April 9, 2012 — President Obama emphasized his administration's record on providing women with greater access to health care services during a White House Forum on Women and the Economy on Friday, The Hill's "Healthwatch" reports. "Because of the health reform law we passed, women finally have more power to make their choices about their healthcare," Obama said at the forum.
Coinciding with Obama's speech, the White House Council on Women and Girls on Friday released a report highlighting how women have benefitted under the health reform law (PL-111-148). According to the report, 1.1 million women between ages 19 and 25 gained insurance under the law; 24.7 million women enrolled in Medicare, plus an additional 20.4 million women, received preventive services such as mammograms, breast and cervical cancer screenings at no additional cost; and more than two million women in Medicare saved money on prescription drugs (Pecquet, "Healthwatch," The Hill, 4/6).
Obama also addressed the recent political debate on women's issues, saying it has been "oversimplified" (Nakamura, Washington Post, 4/6). He said that women "are not an interest group" and "shouldn't be treated that way," adding, "Women are over half this country and its workforce." While the president seemed to try to distance himself from stronger rhetoric by other Democrats, he did accuse Republicans of trying to limit women's health care access by targeting Planned Parenthood and trying to repeal the federal health reform law, the Los Angeles Times reports.
"When people talk about repealing healthcare reform, they're not just saying we should stop protecting women with preexisting conditions," he said (Hennessey, Los Angeles Times, 4/6). He added, "When people say we should get rid of Planned Parenthood, they're not just talking about restricting a woman's ability to make her own health decision; they're talking about denying, as a practical matter, the preventive care, like mammograms, that millions of women rely on" (Epstein, Politico, 4/6).
Democratic Lawmakers Comment on 'War on Women' During Sunday Talk Shows
In related news, Democratic National Committee Chair Debbie Wasserman Schultz (Fla.) on Sunday told CNN's Candy Crowley on "State of the Union" that the Republican party is focused on "turning back the clock for women," Politico reports. She said that "really is something that's unacceptable and shows how [callous] and insensitive they are towards women's priorities. ... Because the policies that have come out of the Republican Party saying we should have to have a debate again over contraception and whether we should have access to it and it should be affordable. ... You have Republicans that have engaged themselves for the entire Congress on trying to redefine rape as only being forceful rape, defunding Planned Parenthood and family planning programs" (Weinger, Politico, 4/8). Wasserman Schultz also defended Democrats use of the phrase "war on women" (Little, "Politics Now," Los Angeles Times, 4/8).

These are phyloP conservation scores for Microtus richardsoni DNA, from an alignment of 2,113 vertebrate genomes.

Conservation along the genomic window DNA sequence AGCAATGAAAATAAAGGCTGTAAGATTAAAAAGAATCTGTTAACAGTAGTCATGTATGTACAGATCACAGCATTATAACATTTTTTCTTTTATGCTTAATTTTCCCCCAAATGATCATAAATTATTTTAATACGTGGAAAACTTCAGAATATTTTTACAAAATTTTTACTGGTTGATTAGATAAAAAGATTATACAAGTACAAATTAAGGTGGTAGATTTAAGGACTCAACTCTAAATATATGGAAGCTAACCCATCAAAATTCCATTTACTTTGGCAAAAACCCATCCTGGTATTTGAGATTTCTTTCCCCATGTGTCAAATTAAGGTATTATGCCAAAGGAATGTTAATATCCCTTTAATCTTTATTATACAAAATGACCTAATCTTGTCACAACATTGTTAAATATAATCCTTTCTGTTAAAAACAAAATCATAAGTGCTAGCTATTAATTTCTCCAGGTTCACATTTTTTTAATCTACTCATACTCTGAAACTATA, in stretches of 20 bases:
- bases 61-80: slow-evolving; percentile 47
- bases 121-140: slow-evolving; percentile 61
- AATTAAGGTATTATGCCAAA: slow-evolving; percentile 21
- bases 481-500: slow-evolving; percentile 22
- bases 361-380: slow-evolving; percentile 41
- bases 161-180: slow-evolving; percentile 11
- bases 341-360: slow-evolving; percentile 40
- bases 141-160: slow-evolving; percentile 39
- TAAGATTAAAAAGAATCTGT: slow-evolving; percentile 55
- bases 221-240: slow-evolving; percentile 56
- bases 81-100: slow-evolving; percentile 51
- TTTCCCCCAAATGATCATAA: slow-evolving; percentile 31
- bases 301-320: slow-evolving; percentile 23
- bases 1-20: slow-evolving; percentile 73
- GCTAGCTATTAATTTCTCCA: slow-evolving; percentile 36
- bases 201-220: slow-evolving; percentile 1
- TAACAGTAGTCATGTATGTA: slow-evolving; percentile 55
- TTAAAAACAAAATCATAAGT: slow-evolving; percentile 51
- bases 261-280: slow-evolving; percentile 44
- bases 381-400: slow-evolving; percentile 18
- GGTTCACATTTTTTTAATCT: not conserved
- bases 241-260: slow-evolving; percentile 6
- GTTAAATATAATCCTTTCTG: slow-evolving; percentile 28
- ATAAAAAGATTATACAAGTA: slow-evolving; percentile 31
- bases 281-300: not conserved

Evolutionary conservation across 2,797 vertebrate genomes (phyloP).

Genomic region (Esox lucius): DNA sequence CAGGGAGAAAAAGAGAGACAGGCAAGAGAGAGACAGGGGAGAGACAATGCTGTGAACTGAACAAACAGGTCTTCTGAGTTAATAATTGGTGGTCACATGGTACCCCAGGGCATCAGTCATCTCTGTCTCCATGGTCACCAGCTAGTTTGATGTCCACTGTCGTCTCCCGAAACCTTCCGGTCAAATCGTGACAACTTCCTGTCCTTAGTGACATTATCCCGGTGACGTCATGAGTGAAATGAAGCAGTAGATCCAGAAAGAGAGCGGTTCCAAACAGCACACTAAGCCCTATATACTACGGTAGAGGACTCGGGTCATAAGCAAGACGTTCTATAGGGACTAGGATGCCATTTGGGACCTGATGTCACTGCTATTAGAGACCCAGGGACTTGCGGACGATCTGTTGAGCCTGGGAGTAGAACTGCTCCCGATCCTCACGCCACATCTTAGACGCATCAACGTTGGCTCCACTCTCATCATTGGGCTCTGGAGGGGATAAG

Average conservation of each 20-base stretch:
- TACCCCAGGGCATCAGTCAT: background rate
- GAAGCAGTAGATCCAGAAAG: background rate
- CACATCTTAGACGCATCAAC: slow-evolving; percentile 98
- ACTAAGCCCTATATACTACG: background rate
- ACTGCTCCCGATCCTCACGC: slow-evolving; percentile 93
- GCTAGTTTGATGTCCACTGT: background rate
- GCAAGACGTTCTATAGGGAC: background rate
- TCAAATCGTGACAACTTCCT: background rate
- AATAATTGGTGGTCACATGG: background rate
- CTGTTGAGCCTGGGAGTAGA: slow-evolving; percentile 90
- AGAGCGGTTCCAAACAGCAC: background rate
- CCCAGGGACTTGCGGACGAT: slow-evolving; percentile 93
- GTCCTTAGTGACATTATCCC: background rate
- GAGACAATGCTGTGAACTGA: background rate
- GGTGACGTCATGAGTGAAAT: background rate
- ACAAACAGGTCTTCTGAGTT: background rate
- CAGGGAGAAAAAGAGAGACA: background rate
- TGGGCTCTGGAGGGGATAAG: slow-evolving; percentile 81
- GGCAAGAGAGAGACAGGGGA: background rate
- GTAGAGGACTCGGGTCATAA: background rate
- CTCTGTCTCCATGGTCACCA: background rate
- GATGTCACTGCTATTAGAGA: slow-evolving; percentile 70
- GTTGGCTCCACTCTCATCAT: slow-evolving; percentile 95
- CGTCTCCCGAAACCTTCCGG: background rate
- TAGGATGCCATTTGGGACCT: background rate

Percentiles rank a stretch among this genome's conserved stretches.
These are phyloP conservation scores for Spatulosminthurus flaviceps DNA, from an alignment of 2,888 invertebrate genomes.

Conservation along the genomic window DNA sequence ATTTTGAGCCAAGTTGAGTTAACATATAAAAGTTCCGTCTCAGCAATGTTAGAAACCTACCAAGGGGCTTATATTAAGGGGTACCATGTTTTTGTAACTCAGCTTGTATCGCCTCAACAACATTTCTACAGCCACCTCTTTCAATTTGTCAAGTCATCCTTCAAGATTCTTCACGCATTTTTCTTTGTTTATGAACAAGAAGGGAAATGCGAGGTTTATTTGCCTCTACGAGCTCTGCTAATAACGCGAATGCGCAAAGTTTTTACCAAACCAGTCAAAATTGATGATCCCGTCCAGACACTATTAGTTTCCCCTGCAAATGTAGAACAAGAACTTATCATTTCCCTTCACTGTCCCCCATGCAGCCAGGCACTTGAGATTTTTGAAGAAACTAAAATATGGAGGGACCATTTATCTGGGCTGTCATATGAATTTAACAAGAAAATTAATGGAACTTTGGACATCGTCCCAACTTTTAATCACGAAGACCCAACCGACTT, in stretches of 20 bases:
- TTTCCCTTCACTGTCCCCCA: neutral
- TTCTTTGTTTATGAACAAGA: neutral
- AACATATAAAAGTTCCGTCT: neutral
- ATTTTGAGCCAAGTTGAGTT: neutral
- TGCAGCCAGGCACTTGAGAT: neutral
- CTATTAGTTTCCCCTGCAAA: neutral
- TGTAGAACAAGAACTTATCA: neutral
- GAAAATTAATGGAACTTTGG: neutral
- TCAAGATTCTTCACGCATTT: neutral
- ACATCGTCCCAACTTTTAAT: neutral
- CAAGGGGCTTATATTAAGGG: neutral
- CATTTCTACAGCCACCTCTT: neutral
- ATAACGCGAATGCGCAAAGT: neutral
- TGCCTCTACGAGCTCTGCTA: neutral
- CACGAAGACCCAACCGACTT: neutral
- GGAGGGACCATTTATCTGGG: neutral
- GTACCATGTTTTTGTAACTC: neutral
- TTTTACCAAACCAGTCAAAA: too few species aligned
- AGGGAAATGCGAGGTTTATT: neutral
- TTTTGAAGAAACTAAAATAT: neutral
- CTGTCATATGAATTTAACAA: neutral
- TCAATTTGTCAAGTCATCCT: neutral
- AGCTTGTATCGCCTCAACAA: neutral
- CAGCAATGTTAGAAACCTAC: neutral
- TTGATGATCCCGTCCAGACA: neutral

Meanwhile, Congressional Black Caucus Chair Emanuel Cleaver (D-Mo.) in a separate interview on CNN's "State of the Union" stated that use of the phrase is an exaggeration similar to how Republicans have characterized Obama as waging a war on religion. He called for condemning such rhetoric, saying, "It is damaging the body politic and it's further separating people in this country" (Jaffe, National Journal, 4/8).
Debra Ness, publisher & president, National Partnership
Andrea Friedman, associate editor & director of reproductive health programs, National Partnership
Melissa Safford, associate editor & policy advocate for reproductive health, National Partnership
Perry Sacks, assistant editor & health program associate, National Partnership
Cindy Romero, assistant editor & communications assistant, National Partnership
Justyn Ware, editor
Amanda Wolfe, editor-in-chief
Heather Drost, Hanna Jaquith, Marcelle Maginnis, Ashley Marchand and Michelle Stuckey, staff writers
Tucker Ball, director of new media, National Partnership